> Fit, Ward Cunningham's tool for agile requirements, is a brilliant
        > tool for
        > enabling discussion about software. As I've listened to people talk
        > about
        > Fit, I've realized that I have an unusual view on how Fit enables this
        > discussion. I'd like to take a moment of your time to explain my
        > vision.
        >
        > More than anything else, Fit facilitates thinking about the domain.
        > In the
        > same way that test-driven development, when done well, facilitates
        > thinking
        > about design, Fit done well facilitates thinking about the domain.
        > This
        > thinking happens at the requirements level /and/ at the design level.
        > /Done right, Fit fades into the background./ Let me tell a story.
        > ----
        >
        > Read the rest of my new blog entry, "A Vision for Fit," at
        >
        > http://www.jamesshore.com/Blog/A-Vision-for-Fit.html
        >
        > Cheers,
        > Jim
        > ___
        >
        >
        >
        > -------------------------------------------------------
        > This SF.Net email is sponsored by the JBoss Inc.
        > Get Certified Today * Register for a JBoss Training Course
        > Free Certification Exam for All Training Attendees Through End of 2005
        > Visit http://www.jboss.com/services/certification for more information
        > _______________________________________________
        > Fit-users mailing list
        > Fit-users@...
        > https://lists.sourceforge.net/lists/listinfo/fit-users
        >
        >
        -----
        Brian Marick, independent consultant
        Mostly on agile methods with a testing slant
        www.exampler.com, www.testing.com/cgi-bin/blog
        Book in progress: www.exampler.com/book
      • Rick Mugridge
        ... Agreed! There are many skills required to do this well. If the domain is not expressed well, as executable specifications , the storytests have much less
        Message 3 of 3 , Nov 2, 2005
          Brian Marick wrote:

          >I agree with this vision. What's needed to realize it?
          >
          >- We don't have a common understanding of the human side of the
          >communication beyond things like "use a whiteboard" and "testers should
          >ask clarifying questions but take care not to overwhelm the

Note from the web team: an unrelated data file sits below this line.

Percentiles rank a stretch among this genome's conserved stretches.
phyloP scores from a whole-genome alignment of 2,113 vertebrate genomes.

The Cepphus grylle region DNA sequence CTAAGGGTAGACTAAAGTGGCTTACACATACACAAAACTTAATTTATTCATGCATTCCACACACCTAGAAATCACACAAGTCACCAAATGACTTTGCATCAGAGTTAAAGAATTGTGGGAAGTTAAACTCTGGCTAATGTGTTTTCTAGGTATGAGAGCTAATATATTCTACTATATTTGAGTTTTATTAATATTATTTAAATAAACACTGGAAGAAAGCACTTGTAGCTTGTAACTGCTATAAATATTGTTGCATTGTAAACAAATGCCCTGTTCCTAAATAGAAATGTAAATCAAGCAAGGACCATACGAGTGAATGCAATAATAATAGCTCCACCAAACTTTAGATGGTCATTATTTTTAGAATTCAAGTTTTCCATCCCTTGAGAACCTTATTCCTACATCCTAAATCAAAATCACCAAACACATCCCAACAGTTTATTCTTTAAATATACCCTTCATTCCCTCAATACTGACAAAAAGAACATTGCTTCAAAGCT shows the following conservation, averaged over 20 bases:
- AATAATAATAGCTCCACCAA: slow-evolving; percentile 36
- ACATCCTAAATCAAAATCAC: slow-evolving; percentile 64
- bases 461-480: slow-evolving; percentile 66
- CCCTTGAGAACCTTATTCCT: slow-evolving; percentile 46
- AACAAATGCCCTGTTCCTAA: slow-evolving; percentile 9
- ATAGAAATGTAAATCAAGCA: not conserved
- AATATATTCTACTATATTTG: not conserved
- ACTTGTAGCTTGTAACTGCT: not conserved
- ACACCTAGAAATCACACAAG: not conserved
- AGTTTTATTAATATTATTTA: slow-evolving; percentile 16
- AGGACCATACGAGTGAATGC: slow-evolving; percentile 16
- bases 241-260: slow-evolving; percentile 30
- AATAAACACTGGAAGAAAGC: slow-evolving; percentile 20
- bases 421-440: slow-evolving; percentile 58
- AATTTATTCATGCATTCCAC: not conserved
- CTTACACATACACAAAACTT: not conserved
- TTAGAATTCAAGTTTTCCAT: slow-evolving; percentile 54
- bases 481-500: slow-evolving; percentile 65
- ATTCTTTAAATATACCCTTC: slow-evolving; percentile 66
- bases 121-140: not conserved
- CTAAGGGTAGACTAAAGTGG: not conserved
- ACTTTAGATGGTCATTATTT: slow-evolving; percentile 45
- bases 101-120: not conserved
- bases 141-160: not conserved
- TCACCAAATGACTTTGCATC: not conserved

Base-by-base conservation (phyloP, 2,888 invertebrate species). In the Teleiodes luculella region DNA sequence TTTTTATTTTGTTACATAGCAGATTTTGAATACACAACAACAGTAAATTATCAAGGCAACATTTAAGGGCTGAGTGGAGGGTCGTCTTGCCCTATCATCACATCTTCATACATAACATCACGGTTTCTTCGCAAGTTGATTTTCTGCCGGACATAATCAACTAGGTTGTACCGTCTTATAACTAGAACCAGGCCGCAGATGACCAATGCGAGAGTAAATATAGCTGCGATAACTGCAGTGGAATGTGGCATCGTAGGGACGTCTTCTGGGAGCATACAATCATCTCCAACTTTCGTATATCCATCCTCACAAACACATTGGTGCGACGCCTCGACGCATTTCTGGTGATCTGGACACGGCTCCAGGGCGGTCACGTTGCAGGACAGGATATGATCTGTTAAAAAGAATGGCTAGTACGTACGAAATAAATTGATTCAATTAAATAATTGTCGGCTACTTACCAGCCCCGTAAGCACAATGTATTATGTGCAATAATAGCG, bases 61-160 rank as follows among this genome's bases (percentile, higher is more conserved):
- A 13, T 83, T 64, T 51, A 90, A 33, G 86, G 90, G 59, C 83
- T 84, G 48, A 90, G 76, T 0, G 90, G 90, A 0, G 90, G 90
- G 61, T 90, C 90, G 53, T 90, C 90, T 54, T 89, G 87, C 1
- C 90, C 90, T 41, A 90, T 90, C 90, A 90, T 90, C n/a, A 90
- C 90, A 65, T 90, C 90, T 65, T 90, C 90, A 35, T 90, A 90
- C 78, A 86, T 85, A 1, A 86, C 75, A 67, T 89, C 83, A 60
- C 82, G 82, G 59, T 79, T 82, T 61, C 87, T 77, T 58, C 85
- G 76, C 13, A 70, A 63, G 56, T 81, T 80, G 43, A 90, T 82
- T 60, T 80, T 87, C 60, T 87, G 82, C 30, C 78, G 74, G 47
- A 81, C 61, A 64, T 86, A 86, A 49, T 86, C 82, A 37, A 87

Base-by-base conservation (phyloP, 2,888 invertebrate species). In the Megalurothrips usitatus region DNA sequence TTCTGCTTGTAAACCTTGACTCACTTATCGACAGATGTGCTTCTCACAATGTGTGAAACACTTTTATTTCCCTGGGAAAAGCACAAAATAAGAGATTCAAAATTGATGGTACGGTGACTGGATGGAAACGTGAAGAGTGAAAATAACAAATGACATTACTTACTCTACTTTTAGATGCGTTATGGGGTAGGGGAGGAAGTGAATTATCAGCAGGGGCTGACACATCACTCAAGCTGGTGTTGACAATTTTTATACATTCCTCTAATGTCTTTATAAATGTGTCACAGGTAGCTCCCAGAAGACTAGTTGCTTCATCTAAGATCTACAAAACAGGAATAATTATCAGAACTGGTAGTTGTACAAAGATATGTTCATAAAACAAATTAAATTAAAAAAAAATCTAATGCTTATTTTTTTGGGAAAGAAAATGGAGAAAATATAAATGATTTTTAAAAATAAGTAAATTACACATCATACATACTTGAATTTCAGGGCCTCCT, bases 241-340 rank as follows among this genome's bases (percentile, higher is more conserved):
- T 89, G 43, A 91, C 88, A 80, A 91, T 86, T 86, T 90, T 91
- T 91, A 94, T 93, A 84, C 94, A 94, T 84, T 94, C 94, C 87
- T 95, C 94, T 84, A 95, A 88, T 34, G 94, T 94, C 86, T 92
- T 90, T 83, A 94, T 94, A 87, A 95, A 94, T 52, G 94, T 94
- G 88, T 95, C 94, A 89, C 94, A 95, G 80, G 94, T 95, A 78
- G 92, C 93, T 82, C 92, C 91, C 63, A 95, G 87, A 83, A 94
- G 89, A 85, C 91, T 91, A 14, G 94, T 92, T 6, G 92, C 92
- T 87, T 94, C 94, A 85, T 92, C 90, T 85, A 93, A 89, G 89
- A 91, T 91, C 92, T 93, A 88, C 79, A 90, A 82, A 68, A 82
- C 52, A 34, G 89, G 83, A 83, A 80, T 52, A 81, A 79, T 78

>conversation". There's a lot more to learn, boil down, and share.
          >
          >
          Agreed! There are many skills required to do this well. If the domain is
          not expressed well, as "executable specifications", the storytests have
          much less value. This requires, from the various people involved:
          business knowledge, abstraction and conceptualisation skills, and
          testing skills. I often ask questions around the arity of associations
          between business objects - although I couch my questions in the domain
          terms. Eg, "Can a Customer have more than one Account?", "Do they have
          to have an Account?"

          >- The Customers are enthusiastic about the documents they get. The
          >table-writers (never, in my experience, the actual Customer person) are
          >less enthusiastic. There isn't a tool specialized for table-writing.
          >Word's HTML is a horror, but that doesn't really matter. I don't find
          >it makes my table editing easy enough. Word for OS X (my version)
          >frequently messes up the formatting on tables (dropping grid lines,
          >most often) and once added an extra column.
          >
          >
          Agreed. It's a big job to create a good tool here for customers (and for
          programmers, as below). I'm hampered in my progress on the storytest
          refactoring tool by having to do it in my spare time.

          Today, one of the Customers on the team I'm coaching asked about better
          tools that XPlanner, because (paraphasing) "All the tools and many of
          the practices are so developer-centric."